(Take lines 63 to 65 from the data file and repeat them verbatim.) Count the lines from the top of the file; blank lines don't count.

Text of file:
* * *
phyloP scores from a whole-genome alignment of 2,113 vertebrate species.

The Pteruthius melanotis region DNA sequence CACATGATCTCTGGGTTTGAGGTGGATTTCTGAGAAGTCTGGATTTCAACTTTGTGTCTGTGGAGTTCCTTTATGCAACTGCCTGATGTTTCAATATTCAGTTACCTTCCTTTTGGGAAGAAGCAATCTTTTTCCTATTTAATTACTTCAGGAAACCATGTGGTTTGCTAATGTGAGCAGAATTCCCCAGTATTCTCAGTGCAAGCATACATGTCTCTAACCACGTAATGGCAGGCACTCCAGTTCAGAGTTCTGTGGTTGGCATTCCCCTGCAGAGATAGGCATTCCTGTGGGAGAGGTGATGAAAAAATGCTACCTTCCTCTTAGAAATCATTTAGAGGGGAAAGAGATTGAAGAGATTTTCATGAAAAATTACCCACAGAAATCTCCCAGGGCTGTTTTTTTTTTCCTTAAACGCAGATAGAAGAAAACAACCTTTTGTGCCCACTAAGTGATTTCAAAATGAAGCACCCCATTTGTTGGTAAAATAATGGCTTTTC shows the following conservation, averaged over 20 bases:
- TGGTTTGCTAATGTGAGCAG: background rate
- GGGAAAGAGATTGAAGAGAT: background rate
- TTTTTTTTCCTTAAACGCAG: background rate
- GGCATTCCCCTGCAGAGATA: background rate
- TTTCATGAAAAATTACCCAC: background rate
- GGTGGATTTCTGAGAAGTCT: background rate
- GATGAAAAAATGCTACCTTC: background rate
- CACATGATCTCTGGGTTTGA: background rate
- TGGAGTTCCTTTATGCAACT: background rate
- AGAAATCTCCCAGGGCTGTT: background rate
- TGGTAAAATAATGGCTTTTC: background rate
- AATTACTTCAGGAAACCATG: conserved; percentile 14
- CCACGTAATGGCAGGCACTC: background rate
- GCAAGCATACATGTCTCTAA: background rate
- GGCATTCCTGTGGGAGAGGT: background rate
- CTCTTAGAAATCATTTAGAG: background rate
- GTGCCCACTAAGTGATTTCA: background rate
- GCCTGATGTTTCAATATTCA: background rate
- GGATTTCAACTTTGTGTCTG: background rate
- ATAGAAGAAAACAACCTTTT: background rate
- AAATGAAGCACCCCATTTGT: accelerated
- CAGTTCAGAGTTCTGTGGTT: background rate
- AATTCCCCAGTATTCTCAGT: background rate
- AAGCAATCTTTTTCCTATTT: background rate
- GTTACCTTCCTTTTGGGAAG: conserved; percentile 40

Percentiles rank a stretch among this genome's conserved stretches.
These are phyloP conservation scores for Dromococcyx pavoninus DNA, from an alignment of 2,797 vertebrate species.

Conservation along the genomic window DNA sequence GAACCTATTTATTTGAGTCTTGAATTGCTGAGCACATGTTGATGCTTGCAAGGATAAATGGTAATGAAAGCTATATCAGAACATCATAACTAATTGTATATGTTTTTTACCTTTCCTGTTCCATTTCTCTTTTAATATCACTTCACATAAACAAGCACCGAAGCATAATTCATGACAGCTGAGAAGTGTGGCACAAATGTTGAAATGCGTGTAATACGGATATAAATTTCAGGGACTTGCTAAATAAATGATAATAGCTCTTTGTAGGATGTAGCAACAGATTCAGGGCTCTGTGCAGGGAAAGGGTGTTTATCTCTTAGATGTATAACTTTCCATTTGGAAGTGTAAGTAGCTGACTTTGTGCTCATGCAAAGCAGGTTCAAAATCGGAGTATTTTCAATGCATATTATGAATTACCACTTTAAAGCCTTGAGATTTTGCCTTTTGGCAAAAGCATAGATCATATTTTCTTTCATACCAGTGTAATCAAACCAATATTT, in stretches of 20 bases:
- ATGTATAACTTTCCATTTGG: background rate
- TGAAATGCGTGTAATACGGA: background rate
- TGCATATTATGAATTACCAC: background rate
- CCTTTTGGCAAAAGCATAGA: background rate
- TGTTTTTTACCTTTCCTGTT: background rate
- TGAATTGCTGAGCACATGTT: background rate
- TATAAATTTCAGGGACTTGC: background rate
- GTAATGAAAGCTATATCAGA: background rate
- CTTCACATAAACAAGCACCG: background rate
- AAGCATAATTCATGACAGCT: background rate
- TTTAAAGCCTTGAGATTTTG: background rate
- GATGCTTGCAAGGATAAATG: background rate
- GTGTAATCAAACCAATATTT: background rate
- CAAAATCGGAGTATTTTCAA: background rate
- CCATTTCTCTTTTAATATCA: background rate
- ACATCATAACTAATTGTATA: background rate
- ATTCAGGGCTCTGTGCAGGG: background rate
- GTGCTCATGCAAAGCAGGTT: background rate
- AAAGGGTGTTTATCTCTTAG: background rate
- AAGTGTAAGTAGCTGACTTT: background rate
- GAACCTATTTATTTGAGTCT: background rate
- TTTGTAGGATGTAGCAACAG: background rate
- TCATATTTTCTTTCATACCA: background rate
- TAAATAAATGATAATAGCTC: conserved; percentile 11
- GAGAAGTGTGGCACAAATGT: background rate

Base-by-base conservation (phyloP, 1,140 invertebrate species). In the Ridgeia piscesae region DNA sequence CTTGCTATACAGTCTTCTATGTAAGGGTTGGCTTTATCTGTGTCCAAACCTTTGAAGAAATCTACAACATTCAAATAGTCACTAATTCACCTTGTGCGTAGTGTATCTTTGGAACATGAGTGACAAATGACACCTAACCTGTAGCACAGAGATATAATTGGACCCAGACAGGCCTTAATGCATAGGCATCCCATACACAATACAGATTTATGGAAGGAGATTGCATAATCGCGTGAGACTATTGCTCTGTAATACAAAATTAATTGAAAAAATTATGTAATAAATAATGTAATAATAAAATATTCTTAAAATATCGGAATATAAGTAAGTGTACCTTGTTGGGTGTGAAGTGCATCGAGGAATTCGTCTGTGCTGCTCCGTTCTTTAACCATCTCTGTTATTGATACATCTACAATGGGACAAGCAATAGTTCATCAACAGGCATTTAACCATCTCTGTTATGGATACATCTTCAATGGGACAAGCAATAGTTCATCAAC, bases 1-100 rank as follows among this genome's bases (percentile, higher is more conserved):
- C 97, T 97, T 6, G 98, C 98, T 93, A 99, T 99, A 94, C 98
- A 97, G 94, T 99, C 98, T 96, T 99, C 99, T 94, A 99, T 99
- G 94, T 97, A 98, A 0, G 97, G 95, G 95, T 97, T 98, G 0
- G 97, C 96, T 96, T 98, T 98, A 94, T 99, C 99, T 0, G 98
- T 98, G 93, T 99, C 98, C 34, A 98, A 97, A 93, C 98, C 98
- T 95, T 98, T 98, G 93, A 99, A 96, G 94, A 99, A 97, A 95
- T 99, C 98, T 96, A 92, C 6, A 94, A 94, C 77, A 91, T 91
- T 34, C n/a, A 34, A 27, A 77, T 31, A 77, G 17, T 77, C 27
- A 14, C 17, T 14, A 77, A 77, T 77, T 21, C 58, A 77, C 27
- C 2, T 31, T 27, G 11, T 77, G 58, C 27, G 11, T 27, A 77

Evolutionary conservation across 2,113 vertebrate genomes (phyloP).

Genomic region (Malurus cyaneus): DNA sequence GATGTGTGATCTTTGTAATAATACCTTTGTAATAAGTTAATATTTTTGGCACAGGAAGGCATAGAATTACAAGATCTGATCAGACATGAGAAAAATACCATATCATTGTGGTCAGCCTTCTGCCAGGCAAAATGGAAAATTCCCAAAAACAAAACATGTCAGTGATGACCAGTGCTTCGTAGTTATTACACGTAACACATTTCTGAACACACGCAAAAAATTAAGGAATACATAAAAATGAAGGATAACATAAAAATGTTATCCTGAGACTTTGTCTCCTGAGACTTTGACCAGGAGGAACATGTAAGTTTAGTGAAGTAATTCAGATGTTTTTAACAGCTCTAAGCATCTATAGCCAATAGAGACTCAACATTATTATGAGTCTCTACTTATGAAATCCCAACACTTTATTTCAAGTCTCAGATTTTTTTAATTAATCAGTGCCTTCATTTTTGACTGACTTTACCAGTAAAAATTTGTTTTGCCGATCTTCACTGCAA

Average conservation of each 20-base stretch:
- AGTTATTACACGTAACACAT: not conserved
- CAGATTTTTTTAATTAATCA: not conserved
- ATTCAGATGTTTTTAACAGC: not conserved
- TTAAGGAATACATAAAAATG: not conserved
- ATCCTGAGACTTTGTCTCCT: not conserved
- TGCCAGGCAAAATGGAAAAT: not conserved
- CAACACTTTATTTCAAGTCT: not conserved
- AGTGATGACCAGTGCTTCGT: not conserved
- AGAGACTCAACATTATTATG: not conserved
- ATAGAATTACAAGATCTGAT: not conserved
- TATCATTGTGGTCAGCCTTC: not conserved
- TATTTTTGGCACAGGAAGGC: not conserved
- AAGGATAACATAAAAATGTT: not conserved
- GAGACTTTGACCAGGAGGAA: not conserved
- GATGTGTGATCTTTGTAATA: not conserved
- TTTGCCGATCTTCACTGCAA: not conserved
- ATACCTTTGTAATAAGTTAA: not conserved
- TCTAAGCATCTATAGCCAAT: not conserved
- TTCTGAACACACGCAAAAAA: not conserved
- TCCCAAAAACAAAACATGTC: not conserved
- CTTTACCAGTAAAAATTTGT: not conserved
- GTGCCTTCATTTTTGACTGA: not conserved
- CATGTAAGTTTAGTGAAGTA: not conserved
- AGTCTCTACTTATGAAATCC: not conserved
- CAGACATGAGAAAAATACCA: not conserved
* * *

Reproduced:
- T 99, C 98, T 96, A 92, C 6, A 94, A 94, C 77, A 91, T 91
- T 34, C n/a, A 34, A 27, A 77, T 31, A 77, G 17, T 77, C 27
- A 14, C 17, T 14, A 77, A 77, T 77, T 21, C 58, A 77, C 27